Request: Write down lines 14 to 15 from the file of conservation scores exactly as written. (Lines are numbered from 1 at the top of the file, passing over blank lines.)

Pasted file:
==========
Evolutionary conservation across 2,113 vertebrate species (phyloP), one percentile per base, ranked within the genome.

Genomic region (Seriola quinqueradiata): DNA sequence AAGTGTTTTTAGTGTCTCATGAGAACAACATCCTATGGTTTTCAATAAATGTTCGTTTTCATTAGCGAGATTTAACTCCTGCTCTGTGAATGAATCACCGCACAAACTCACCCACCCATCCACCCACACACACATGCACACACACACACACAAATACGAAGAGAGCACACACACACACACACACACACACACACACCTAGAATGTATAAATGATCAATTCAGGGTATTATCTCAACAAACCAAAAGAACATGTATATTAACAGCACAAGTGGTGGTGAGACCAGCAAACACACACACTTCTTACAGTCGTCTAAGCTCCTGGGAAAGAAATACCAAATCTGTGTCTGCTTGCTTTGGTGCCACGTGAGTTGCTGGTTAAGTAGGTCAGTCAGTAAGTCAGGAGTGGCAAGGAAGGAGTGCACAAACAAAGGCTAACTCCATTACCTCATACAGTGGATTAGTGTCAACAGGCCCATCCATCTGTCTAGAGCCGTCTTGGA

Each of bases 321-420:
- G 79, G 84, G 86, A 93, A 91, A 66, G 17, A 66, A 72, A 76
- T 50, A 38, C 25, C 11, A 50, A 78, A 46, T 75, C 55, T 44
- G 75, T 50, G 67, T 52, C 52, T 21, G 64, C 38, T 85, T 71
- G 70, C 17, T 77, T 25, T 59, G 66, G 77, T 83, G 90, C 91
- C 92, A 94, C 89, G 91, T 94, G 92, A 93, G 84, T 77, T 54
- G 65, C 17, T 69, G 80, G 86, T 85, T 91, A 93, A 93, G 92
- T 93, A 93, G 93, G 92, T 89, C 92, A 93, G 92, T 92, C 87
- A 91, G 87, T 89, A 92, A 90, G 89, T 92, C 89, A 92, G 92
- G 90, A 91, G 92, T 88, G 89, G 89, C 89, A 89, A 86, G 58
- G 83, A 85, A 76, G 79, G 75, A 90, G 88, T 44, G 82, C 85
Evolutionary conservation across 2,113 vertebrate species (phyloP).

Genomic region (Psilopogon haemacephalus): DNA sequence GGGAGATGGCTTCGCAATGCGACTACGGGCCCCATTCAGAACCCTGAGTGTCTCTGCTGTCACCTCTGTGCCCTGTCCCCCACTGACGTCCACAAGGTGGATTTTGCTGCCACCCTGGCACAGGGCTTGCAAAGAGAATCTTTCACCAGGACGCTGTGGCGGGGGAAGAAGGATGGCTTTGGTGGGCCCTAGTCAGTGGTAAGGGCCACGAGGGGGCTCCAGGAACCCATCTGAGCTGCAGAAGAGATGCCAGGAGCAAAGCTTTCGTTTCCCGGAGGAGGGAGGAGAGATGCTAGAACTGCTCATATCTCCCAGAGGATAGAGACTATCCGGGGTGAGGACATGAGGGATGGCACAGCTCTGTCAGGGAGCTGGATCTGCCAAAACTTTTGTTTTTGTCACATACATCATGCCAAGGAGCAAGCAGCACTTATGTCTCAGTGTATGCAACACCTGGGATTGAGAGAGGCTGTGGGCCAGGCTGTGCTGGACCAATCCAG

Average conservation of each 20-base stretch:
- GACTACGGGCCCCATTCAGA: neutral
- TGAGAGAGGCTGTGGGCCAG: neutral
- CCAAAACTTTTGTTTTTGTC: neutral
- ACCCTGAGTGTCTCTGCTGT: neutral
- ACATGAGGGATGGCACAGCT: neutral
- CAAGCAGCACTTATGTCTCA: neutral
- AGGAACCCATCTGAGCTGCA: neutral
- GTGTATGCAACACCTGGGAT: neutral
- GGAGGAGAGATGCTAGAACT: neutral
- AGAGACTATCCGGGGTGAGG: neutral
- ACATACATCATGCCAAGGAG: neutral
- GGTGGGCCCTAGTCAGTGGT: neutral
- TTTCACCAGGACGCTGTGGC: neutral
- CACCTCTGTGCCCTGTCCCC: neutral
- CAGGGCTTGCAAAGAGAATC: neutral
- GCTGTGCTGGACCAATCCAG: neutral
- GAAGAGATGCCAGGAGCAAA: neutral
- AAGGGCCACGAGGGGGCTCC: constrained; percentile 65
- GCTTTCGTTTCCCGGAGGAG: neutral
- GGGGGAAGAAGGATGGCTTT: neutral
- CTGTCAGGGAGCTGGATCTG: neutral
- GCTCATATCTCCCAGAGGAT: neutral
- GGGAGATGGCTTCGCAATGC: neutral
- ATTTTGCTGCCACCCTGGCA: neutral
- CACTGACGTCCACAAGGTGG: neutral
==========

Evolutionary conservation across 2,113 vertebrate species (phyloP).

Genomic region (Psilopogon haemacephalus): DNA sequence GGGAGATGGCTTCGCAATGCGACTACGGGCCCCATTCAGAACCCTGAGTGTCTCTGCTGTCACCTCTGTGCCCTGTCCCCCACTGACGTCCACAAGGTGGATTTTGCTGCCACCCTGGCACAGGGCTTGCAAAGAGAATCTTTCACCAGGACGCTGTGGCGGGGGAAGAAGGATGGCTTTGGTGGGCCCTAGTCAGTGGTAAGGGCCACGAGGGGGCTCCAGGAACCCATCTGAGCTGCAGAAGAGATGCCAGGAGCAAAGCTTTCGTTTCCCGGAGGAGGGAGGAGAGATGCTAGAACTGCTCATATCTCCCAGAGGATAGAGACTATCCGGGGTGAGGACATGAGGGATGGCACAGCTCTGTCAGGGAGCTGGATCTGCCAAAACTTTTGTTTTTGTCACATACATCATGCCAAGGAGCAAGCAGCACTTATGTCTCAGTGTATGCAACACCTGGGATTGAGAGAGGCTGTGGGCCAGGCTGTGCTGGACCAATCCAG